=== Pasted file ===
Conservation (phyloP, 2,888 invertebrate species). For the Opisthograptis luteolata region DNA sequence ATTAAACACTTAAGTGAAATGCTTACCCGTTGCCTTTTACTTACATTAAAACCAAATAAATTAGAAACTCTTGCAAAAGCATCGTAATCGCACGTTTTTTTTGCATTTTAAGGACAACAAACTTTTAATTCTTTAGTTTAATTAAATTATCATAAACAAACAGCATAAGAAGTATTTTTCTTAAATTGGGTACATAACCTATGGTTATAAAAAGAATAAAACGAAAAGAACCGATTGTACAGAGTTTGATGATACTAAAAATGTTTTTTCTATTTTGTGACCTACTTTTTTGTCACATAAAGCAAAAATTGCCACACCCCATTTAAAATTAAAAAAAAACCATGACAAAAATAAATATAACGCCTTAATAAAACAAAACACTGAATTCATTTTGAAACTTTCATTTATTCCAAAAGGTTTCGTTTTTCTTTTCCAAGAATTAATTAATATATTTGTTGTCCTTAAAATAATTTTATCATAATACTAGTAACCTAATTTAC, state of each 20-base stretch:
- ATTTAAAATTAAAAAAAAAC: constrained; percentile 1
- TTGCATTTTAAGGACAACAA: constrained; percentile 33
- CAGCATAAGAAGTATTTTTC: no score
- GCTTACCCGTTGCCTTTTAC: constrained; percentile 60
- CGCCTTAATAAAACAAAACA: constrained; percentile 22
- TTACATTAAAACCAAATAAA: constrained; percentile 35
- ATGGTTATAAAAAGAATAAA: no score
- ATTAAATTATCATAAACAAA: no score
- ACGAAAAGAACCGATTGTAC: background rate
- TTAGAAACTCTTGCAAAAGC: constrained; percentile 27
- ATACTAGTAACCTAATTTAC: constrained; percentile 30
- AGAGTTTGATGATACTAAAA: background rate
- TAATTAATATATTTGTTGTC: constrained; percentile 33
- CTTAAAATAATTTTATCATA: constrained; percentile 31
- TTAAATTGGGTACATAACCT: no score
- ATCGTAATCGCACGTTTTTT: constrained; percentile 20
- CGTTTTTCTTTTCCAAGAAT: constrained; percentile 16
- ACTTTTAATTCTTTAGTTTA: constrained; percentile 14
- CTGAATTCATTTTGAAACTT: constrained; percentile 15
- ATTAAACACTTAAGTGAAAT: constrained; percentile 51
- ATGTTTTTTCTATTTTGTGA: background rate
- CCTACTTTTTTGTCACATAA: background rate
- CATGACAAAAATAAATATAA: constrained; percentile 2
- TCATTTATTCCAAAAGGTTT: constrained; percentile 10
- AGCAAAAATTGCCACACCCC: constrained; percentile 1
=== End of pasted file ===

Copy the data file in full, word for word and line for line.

Conservation (phyloP, 2,888 invertebrate species). For the Opisthograptis luteolata region DNA sequence ATTAAACACTTAAGTGAAATGCTTACCCGTTGCCTTTTACTTACATTAAAACCAAATAAATTAGAAACTCTTGCAAAAGCATCGTAATCGCACGTTTTTTTTGCATTTTAAGGACAACAAACTTTTAATTCTTTAGTTTAATTAAATTATCATAAACAAACAGCATAAGAAGTATTTTTCTTAAATTGGGTACATAACCTATGGTTATAAAAAGAATAAAACGAAAAGAACCGATTGTACAGAGTTTGATGATACTAAAAATGTTTTTTCTATTTTGTGACCTACTTTTTTGTCACATAAAGCAAAAATTGCCACACCCCATTTAAAATTAAAAAAAAACCATGACAAAAATAAATATAACGCCTTAATAAAACAAAACACTGAATTCATTTTGAAACTTTCATTTATTCCAAAAGGTTTCGTTTTTCTTTTCCAAGAATTAATTAATATATTTGTTGTCCTTAAAATAATTTTATCATAATACTAGTAACCTAATTTAC, state of each 20-base stretch:
- ATTTAAAATTAAAAAAAAAC: constrained; percentile 1
- TTGCATTTTAAGGACAACAA: constrained; percentile 33
- CAGCATAAGAAGTATTTTTC: no score
- GCTTACCCGTTGCCTTTTAC: constrained; percentile 60
- CGCCTTAATAAAACAAAACA: constrained; percentile 22
- TTACATTAAAACCAAATAAA: constrained; percentile 35
- ATGGTTATAAAAAGAATAAA: no score
- ATTAAATTATCATAAACAAA: no score
- ACGAAAAGAACCGATTGTAC: background rate
- TTAGAAACTCTTGCAAAAGC: constrained; percentile 27
- ATACTAGTAACCTAATTTAC: constrained; percentile 30
- AGAGTTTGATGATACTAAAA: background rate
- TAATTAATATATTTGTTGTC: constrained; percentile 33
- CTTAAAATAATTTTATCATA: constrained; percentile 31
- TTAAATTGGGTACATAACCT: no score
- ATCGTAATCGCACGTTTTTT: constrained; percentile 20
- CGTTTTTCTTTTCCAAGAAT: constrained; percentile 16
- ACTTTTAATTCTTTAGTTTA: constrained; percentile 14
- CTGAATTCATTTTGAAACTT: constrained; percentile 15
- ATTAAACACTTAAGTGAAAT: constrained; percentile 51
- ATGTTTTTTCTATTTTGTGA: background rate
- CCTACTTTTTTGTCACATAA: background rate
- CATGACAAAAATAAATATAA: constrained; percentile 2
- TCATTTATTCCAAAAGGTTT: constrained; percentile 10
- AGCAAAAATTGCCACACCCC: constrained; percentile 1